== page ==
Meet the Concordia student playing Quebec’s biggest festivals.
Hailing from Kahnawà:ke, DJ PØPTRT (real name Kiana Cross) is an Indigenous DJ and second-year communications studies student. She is coming off a loaded summer which included performances at Montreal’s Club Unity and some of Quebec’s biggest festivals such as the Festival d’été du Québec, the International Balloon Festival, and Piknic Électronik.
One of the festivals that the DJ performed in was Festival d’été du Québec (FEQ), and she looks back at the experience with nothing but admiration. She also played at the International Balloon Festival and PIknic Électronik, the latter being the biggest crowd she has ever gathered. “I was so focused on transitions and playing music that when I finally looked up to see thousands of people it was surreal,” she recalled.
DJ PØPTRT describes her style as “nostalgic sounds from the classic ‘90s rave scene in a more contemporary vibe.” She incorporates aspects of her Indigenous culture into her music and hopes to “see the world, to tour,; to connect with people and share an insight on who I [Cross] am and my culture.”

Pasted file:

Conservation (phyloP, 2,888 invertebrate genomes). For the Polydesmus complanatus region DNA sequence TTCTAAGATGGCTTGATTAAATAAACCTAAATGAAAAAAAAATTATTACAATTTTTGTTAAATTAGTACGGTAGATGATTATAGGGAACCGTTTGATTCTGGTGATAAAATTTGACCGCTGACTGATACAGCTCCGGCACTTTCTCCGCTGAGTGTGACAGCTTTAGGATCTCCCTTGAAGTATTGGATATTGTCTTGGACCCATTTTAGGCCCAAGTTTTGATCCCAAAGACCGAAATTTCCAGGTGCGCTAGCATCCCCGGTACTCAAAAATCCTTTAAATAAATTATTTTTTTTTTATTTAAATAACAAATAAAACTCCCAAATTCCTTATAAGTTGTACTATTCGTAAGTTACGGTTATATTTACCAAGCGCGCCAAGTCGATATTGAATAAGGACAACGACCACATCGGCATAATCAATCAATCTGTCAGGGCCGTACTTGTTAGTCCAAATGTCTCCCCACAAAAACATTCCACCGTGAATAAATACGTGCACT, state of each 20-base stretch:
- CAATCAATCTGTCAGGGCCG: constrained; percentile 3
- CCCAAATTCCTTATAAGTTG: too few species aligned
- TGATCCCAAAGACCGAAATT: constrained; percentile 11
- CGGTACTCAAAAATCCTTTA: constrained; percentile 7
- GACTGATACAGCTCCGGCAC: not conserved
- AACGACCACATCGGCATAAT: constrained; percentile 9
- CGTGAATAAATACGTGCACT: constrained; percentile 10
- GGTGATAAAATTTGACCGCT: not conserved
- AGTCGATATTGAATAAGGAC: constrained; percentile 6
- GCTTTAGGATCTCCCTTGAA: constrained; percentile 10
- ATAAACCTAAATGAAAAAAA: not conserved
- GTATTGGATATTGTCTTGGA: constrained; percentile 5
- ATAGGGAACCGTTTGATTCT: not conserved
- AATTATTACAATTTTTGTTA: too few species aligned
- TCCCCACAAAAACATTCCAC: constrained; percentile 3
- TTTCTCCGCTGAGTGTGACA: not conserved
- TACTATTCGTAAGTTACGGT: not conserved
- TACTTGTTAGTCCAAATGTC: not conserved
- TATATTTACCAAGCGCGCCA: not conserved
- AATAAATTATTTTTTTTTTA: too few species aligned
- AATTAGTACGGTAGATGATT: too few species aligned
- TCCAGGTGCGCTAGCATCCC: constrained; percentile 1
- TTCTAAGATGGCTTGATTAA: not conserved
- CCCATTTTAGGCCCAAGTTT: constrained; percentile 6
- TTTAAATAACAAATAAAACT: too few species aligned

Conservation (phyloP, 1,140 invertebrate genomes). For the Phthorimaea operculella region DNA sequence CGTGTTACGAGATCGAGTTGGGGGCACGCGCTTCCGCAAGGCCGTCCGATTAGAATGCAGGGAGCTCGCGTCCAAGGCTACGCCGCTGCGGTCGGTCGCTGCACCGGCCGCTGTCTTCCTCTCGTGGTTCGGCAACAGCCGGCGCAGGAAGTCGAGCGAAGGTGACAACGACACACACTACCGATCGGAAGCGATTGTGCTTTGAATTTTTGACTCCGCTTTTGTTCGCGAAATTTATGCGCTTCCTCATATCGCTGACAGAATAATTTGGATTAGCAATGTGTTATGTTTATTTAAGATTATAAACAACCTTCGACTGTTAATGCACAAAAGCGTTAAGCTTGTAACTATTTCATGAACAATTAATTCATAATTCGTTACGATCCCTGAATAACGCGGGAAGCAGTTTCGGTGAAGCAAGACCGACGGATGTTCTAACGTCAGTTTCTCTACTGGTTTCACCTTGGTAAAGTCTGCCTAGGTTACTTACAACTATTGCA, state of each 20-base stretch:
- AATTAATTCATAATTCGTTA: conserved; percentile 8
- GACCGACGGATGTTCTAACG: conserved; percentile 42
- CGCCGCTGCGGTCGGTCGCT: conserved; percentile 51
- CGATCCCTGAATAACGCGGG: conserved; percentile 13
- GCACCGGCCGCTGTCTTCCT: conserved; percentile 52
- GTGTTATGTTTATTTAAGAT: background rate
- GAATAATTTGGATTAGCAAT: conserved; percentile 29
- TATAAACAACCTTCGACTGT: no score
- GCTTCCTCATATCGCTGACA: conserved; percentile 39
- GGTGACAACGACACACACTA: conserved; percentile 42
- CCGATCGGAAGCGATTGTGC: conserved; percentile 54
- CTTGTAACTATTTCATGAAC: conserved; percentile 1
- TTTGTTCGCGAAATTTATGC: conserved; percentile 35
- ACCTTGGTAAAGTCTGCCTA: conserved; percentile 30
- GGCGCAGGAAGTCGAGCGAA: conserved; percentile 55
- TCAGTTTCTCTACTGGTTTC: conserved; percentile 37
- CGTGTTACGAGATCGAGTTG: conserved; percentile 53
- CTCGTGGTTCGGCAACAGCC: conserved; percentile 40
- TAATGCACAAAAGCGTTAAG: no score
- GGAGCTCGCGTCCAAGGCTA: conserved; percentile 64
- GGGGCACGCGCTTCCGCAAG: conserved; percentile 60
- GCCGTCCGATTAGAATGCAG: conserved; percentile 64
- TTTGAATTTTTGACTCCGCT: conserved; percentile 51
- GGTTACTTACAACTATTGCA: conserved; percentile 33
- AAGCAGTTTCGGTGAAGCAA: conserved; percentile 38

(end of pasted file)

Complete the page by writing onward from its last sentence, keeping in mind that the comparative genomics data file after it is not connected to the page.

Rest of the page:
The rising artist also got candid about the sacrifices involved in balancing a DJ career with being a full-time student: “It was hard. I remember having a job during the day, a class in the afternoon, and I would DJ until 3 a.m. […]I’m trying to add the human aspect of being kind to myself and healthy, combining both so I can have longevity with this lifestyle.”
A Mohawk artist, Cross shared her feelings about receiving support from Quebec festivals and organizations, given Canada’s negative history with its Indigenous populations.
“It’s interesting to be in this time, especially as a female Indigenous artist. When people reach out, it’s hard to decipher if they’re simply trying to appease by making it seem like they’re supporting an Indigenous person,” she said. While she is grateful for the environment she’s in, DJ PØPTRT finds that “there is a lot of work to be done,” and aims to address Indigenous issues and decolonize the music scene.
As an artist who manages all aspects of her career by herself, including graphic designing and business management, Cross has also played gigs in Ottawa and New Brunswick. She now plans to make a breakthrough in Europe following her increasing popularity in Canada. “I’m already making connections and seeing where I want to go,” she told The Concordian.
Be sure to catch DJ PØPTRT’s upcoming show at the National Arts Centre in Ottawa this September, which she describes as having “original music and visuals— a sample of what’s next.”